Man Coughs Up Blood Clot In The Shape Of His Lung

Man Coughs Up Blood Clot In The Shape Of His Lung

Georg Wieselthaler, a surgeon at the hospital, told The Atlantic that doctors were "astonished" by what they witnessed.

A man undergoing treatment for heart failure coughed up an enormous, intact blood clot that formed a ideal cast of the air passageways of his lung.

But it wasn't a piece of coral, or even something doctors had removed themselves - it was an intact, perfectly formed blood clot cast that a patient had spat up after "an extreme bout of coughing".

"A 36-year-old man was admitted to the ICU with an acute exacerbation of chronic heart failure".

While you can't actually cough up a whole human lung (you'll probably be slightly relieved to hear), as they're too large to fit through the trachea, you can apparently cough so violently that parts of your lung pop through the spaces between ribs.

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The man reportedly had a medical history that included heart failure; he had previously been fitted for a pacemaker.

Wieselthaler told the publication that it was the man's blood medication that made the clot rubbery and able to survive the trip out his airway instead of breaking up, since blood clots are typically hard plugs of blood. These medications are what caused the patient's blood to eventually break out of the network and into the lower right lung-due to the clotting agents not being able to fix cracks in the system.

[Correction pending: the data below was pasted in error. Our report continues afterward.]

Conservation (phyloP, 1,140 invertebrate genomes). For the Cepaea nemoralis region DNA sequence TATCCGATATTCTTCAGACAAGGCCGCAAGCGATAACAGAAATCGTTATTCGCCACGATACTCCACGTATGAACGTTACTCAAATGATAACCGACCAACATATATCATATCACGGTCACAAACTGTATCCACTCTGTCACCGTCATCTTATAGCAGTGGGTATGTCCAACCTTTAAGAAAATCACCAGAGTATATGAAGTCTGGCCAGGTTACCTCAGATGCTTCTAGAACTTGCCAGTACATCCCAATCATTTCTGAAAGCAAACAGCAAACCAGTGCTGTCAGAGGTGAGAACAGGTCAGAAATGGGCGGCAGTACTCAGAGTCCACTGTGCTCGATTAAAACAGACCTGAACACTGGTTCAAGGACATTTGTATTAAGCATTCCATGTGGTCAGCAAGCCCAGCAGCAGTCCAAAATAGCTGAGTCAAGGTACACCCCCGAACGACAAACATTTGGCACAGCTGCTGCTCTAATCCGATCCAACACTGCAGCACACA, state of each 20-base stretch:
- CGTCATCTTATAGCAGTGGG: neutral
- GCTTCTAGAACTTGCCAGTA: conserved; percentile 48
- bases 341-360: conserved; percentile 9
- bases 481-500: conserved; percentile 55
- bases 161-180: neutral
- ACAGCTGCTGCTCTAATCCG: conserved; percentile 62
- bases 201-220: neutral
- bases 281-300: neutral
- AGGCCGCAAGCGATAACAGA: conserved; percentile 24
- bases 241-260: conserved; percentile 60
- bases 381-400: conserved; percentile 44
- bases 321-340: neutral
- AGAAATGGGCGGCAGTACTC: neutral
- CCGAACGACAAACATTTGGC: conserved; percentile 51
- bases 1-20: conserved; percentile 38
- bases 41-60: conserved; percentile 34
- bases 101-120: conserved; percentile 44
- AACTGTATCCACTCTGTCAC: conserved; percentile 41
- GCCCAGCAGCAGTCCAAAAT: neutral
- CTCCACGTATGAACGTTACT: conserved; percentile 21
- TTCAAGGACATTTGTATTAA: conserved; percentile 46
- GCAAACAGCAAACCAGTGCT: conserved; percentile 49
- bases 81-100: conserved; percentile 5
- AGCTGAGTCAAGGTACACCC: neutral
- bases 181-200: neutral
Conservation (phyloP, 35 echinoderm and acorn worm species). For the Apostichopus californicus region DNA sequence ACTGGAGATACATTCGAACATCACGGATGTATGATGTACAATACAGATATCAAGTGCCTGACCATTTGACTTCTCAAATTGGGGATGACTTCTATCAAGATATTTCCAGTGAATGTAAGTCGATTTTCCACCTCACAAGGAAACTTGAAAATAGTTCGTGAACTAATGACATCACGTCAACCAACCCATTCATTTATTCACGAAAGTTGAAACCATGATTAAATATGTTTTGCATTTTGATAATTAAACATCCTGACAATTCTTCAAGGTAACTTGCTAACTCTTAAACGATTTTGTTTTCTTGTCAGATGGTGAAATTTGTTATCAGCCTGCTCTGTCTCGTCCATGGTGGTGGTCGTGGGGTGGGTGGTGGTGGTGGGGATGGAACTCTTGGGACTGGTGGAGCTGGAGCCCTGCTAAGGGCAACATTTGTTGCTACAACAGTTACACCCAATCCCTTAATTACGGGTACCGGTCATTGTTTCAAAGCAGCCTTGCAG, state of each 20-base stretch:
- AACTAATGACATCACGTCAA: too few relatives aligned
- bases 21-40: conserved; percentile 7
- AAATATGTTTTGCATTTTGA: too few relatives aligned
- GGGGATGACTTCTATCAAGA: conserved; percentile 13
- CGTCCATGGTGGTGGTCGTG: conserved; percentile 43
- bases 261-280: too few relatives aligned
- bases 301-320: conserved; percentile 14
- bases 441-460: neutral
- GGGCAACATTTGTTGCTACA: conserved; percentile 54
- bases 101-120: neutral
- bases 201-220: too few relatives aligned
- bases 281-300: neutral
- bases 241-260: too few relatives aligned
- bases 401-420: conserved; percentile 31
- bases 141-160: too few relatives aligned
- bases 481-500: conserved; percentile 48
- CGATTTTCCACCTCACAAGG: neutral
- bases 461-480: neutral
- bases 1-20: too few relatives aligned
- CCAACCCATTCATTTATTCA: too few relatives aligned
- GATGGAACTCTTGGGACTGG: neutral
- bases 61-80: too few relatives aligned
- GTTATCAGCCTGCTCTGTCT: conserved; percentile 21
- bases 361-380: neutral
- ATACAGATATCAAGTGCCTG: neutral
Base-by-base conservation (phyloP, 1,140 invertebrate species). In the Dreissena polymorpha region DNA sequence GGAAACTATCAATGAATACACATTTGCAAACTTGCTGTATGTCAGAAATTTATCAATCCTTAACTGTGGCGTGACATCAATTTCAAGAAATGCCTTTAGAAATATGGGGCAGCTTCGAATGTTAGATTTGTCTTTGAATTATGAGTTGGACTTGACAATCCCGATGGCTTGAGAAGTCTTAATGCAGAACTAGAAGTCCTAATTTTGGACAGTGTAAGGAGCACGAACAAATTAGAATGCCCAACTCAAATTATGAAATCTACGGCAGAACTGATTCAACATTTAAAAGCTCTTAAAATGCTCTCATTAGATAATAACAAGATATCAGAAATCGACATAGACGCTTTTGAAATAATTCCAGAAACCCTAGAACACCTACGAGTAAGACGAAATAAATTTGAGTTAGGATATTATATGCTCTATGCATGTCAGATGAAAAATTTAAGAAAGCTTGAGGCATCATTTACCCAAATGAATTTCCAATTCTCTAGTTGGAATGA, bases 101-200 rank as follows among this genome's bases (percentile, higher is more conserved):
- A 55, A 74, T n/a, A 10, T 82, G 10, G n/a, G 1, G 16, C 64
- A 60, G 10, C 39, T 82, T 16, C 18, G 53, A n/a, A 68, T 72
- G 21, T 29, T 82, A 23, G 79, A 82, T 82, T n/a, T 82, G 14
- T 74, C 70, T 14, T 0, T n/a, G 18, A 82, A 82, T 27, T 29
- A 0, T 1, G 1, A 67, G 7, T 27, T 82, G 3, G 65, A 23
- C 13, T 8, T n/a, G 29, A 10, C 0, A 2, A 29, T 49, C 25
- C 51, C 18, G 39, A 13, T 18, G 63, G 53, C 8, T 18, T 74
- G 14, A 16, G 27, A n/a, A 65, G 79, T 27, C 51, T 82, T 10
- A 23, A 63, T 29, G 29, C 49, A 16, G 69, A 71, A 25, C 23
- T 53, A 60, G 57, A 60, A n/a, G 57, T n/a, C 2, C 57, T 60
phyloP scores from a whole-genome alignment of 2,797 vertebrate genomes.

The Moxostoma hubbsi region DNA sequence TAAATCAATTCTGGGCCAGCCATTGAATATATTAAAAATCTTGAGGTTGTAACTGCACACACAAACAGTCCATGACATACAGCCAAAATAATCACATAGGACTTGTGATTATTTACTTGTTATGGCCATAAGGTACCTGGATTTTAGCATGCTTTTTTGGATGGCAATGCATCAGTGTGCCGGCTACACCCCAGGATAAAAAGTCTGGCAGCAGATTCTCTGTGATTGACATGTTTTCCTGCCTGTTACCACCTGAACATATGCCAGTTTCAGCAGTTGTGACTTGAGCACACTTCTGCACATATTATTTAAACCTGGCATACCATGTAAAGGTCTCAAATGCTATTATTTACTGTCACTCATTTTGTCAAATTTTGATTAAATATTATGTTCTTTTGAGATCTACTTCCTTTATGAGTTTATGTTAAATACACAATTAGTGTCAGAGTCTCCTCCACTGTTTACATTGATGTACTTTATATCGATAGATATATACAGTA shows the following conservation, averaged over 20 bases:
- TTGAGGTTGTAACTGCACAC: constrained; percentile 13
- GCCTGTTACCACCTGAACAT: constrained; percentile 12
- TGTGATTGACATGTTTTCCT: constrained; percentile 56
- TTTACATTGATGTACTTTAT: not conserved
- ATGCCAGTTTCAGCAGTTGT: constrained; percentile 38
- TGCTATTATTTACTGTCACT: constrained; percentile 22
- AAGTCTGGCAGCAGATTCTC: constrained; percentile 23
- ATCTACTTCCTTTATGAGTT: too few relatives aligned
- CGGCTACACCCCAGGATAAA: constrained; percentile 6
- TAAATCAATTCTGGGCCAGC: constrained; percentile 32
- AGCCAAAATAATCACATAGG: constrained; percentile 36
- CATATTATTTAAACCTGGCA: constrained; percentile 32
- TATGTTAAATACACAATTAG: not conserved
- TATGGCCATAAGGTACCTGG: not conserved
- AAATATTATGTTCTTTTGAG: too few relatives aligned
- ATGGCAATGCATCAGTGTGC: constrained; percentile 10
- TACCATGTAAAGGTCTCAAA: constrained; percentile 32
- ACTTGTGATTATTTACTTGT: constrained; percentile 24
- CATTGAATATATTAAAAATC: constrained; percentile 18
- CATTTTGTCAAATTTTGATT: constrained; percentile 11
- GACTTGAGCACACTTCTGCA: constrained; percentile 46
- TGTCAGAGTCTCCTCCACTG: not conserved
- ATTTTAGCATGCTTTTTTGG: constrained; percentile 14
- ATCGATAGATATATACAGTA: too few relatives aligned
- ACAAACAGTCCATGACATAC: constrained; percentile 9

"Blood clots may develop, which can travel through your blood vessels and block the blood flow to other organs, including your lungs making breathing hard", according to the Impella website.

"It's a curiosity you can't imagine".

But blood eventually broke into his lungs and after days of coughing up smaller clots, the patient hawked up the famous one. Blood and mucus came out during intense coughing in the first week but this was followed by tubes meant to distribute air to the lungs.

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